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Int J Toxicol. 2012 Nov-Dec;31(6):537-50. doi: 10.1177/1091581812463254. Epub 2012 Nov 15.

Estrogen-like disruptive effects of dietary exposure to bisphenol A or 17α-ethinyl estradiol in CD1 mice.

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Department of Pharmacology and Cell Biophysics, University of Cincinnati College of Medicine, Cincinnati, OH 45267, USA.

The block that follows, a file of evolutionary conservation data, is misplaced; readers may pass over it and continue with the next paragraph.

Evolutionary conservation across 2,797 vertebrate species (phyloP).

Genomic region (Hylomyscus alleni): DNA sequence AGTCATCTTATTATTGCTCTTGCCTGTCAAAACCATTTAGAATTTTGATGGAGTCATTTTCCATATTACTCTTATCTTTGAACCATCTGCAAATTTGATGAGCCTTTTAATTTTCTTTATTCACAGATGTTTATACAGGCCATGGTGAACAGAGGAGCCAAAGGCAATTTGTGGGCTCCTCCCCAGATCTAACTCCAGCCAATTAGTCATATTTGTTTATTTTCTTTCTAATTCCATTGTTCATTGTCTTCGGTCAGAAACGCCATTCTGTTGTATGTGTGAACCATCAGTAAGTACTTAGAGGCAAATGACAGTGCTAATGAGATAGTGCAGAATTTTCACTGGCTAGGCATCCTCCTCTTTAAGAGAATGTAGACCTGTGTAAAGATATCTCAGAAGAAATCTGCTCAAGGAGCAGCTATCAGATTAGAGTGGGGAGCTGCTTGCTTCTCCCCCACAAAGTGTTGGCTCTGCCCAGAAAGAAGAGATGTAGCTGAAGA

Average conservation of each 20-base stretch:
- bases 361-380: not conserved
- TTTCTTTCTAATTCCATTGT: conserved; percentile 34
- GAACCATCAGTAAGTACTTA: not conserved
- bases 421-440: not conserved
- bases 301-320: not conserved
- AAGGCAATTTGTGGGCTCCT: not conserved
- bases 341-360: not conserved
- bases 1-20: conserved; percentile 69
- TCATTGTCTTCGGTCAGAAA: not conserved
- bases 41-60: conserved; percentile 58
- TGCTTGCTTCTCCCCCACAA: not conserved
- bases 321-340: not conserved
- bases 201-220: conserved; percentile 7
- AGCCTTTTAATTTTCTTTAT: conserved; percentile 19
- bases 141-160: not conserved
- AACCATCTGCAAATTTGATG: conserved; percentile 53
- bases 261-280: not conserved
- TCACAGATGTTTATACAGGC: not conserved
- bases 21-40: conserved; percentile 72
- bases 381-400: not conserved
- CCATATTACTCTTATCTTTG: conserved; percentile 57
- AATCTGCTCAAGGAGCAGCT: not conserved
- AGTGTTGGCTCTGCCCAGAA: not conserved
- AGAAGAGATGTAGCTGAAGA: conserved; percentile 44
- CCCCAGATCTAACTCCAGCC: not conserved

Bisphenol A (BPA) is an endocrine disrupting chemical that is ubiquitous in wild and built environments. Due to variability in study design, the disruptive effects of BPA have proven difficult to experimentally replicate. This study was designed to assess the disruptive actions of dietary BPA exposure, while carefully controlling for known confounders. Parental CD1 mice were acclimated to defined diet containing BPA (0.03, 0.3, 3, 30, or 300 ppm) or 17α-ethinyl estradiol (EE; 0.0001, 0.001, and 0.01 ppm) and bred to produce progeny (F1) that were maintained through adulthood on the same diet as the parents. In F1 females, uterine weights were increased in all EE and the 30-ppm BPA-exposure groups, demonstrating model sensitivity and estrogen-like actions of BPA. In BPA-exposed females, no treatment-related differences were observed in parental reproductive function, or in the timing of puberty and metabolic function in female offspring. In F1 males, modest changes in body weight, adiposity and glucose tolerance, consistent with improved metabolic function, were observed. Associated with increased prolactin and increased circulating testosterone levels, balanopreputial separation was accelerated by 0.03 and 3.0 ppm BPA and anogenital distance at postnatal day 21 was increased in males by 0.03 ppm BPA. Sperm counts were also increased with 3.0 ppm BPA exposures. Overall, BPA was found to have modest, sex specific endocrine disruptive effects on a variety of end points below the established no observed adverse effect level. The dose response characteristics for many of the effects were nonmonotonic and not predictable from high-dose extrapolations.

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